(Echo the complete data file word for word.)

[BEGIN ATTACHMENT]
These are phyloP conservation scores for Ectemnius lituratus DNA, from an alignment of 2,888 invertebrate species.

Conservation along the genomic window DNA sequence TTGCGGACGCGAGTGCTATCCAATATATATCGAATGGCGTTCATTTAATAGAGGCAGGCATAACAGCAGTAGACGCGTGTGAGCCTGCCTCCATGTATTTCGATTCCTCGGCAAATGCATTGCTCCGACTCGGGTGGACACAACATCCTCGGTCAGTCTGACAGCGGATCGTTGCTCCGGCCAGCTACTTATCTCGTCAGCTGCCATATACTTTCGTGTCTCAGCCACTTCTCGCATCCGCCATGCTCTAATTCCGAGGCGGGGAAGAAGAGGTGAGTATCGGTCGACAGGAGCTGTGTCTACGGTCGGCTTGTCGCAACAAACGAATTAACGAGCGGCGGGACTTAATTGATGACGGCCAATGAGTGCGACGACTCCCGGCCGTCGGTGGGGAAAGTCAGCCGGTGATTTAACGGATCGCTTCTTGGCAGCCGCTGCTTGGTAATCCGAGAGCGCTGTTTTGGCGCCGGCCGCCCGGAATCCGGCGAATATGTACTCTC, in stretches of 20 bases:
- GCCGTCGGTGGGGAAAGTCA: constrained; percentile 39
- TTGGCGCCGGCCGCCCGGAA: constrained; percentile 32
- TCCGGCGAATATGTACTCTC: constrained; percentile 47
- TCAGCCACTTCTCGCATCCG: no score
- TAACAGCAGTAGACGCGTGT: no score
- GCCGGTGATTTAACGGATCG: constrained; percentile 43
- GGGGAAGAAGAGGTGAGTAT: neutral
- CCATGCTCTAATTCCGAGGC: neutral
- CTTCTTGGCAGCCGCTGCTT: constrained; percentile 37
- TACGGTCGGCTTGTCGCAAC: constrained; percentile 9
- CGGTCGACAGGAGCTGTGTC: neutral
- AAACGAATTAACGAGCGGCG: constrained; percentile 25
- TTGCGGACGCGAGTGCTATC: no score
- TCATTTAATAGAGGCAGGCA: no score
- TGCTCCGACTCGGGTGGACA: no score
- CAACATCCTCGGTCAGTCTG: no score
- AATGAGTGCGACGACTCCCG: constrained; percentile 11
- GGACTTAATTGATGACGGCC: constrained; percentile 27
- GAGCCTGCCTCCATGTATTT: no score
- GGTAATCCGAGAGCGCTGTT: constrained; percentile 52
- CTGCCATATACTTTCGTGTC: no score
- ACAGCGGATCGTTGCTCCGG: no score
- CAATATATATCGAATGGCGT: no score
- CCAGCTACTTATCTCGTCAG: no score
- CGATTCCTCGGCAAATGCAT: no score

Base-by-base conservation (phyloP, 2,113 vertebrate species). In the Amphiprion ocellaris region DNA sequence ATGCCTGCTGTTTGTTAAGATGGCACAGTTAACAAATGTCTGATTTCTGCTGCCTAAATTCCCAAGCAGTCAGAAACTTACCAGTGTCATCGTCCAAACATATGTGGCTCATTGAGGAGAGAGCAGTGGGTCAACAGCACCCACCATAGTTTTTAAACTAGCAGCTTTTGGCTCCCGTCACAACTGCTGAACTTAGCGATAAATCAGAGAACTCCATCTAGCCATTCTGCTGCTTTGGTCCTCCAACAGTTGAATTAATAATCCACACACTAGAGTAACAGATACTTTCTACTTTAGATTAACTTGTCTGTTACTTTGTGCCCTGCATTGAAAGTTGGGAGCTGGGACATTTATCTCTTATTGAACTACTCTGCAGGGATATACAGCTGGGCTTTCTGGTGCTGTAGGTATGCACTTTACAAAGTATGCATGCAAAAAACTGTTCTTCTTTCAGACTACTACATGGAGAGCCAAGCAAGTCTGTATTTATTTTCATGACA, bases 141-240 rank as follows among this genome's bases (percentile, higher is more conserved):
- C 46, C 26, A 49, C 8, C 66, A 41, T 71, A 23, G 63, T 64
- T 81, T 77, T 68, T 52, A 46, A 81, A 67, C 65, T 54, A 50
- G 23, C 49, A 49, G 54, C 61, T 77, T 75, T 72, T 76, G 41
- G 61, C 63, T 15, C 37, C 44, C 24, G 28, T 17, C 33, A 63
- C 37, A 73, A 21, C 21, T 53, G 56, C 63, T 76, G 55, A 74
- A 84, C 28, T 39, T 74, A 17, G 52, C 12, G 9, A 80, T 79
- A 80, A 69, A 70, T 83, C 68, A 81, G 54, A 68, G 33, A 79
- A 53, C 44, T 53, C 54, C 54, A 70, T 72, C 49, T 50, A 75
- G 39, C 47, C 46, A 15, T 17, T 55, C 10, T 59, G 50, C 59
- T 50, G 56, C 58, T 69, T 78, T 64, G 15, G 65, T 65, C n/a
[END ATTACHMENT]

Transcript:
These are phyloP conservation scores for Ectemnius lituratus DNA, from an alignment of 2,888 invertebrate species.

Conservation along the genomic window DNA sequence TTGCGGACGCGAGTGCTATCCAATATATATCGAATGGCGTTCATTTAATAGAGGCAGGCATAACAGCAGTAGACGCGTGTGAGCCTGCCTCCATGTATTTCGATTCCTCGGCAAATGCATTGCTCCGACTCGGGTGGACACAACATCCTCGGTCAGTCTGACAGCGGATCGTTGCTCCGGCCAGCTACTTATCTCGTCAGCTGCCATATACTTTCGTGTCTCAGCCACTTCTCGCATCCGCCATGCTCTAATTCCGAGGCGGGGAAGAAGAGGTGAGTATCGGTCGACAGGAGCTGTGTCTACGGTCGGCTTGTCGCAACAAACGAATTAACGAGCGGCGGGACTTAATTGATGACGGCCAATGAGTGCGACGACTCCCGGCCGTCGGTGGGGAAAGTCAGCCGGTGATTTAACGGATCGCTTCTTGGCAGCCGCTGCTTGGTAATCCGAGAGCGCTGTTTTGGCGCCGGCCGCCCGGAATCCGGCGAATATGTACTCTC, in stretches of 20 bases:
- GCCGTCGGTGGGGAAAGTCA: constrained; percentile 39
- TTGGCGCCGGCCGCCCGGAA: constrained; percentile 32
- TCCGGCGAATATGTACTCTC: constrained; percentile 47
- TCAGCCACTTCTCGCATCCG: no score
- TAACAGCAGTAGACGCGTGT: no score
- GCCGGTGATTTAACGGATCG: constrained; percentile 43
- GGGGAAGAAGAGGTGAGTAT: neutral
- CCATGCTCTAATTCCGAGGC: neutral
- CTTCTTGGCAGCCGCTGCTT: constrained; percentile 37
- TACGGTCGGCTTGTCGCAAC: constrained; percentile 9
- CGGTCGACAGGAGCTGTGTC: neutral
- AAACGAATTAACGAGCGGCG: constrained; percentile 25
- TTGCGGACGCGAGTGCTATC: no score
- TCATTTAATAGAGGCAGGCA: no score
- TGCTCCGACTCGGGTGGACA: no score
- CAACATCCTCGGTCAGTCTG: no score
- AATGAGTGCGACGACTCCCG: constrained; percentile 11
- GGACTTAATTGATGACGGCC: constrained; percentile 27
- GAGCCTGCCTCCATGTATTT: no score
- GGTAATCCGAGAGCGCTGTT: constrained; percentile 52
- CTGCCATATACTTTCGTGTC: no score
- ACAGCGGATCGTTGCTCCGG: no score
- CAATATATATCGAATGGCGT: no score
- CCAGCTACTTATCTCGTCAG: no score
- CGATTCCTCGGCAAATGCAT: no score

Base-by-base conservation (phyloP, 2,113 vertebrate species). In the Amphiprion ocellaris region DNA sequence ATGCCTGCTGTTTGTTAAGATGGCACAGTTAACAAATGTCTGATTTCTGCTGCCTAAATTCCCAAGCAGTCAGAAACTTACCAGTGTCATCGTCCAAACATATGTGGCTCATTGAGGAGAGAGCAGTGGGTCAACAGCACCCACCATAGTTTTTAAACTAGCAGCTTTTGGCTCCCGTCACAACTGCTGAACTTAGCGATAAATCAGAGAACTCCATCTAGCCATTCTGCTGCTTTGGTCCTCCAACAGTTGAATTAATAATCCACACACTAGAGTAACAGATACTTTCTACTTTAGATTAACTTGTCTGTTACTTTGTGCCCTGCATTGAAAGTTGGGAGCTGGGACATTTATCTCTTATTGAACTACTCTGCAGGGATATACAGCTGGGCTTTCTGGTGCTGTAGGTATGCACTTTACAAAGTATGCATGCAAAAAACTGTTCTTCTTTCAGACTACTACATGGAGAGCCAAGCAAGTCTGTATTTATTTTCATGACA, bases 141-240 rank as follows among this genome's bases (percentile, higher is more conserved):
- C 46, C 26, A 49, C 8, C 66, A 41, T 71, A 23, G 63, T 64
- T 81, T 77, T 68, T 52, A 46, A 81, A 67, C 65, T 54, A 50
- G 23, C 49, A 49, G 54, C 61, T 77, T 75, T 72, T 76, G 41
- G 61, C 63, T 15, C 37, C 44, C 24, G 28, T 17, C 33, A 63
- C 37, A 73, A 21, C 21, T 53, G 56, C 63, T 76, G 55, A 74
- A 84, C 28, T 39, T 74, A 17, G 52, C 12, G 9, A 80, T 79
- A 80, A 69, A 70, T 83, C 68, A 81, G 54, A 68, G 33, A 79
- A 53, C 44, T 53, C 54, C 54, A 70, T 72, C 49, T 50, A 75
- G 39, C 47, C 46, A 15, T 17, T 55, C 10, T 59, G 50, C 59
- T 50, G 56, C 58, T 69, T 78, T 64, G 15, G 65, T 65, C n/a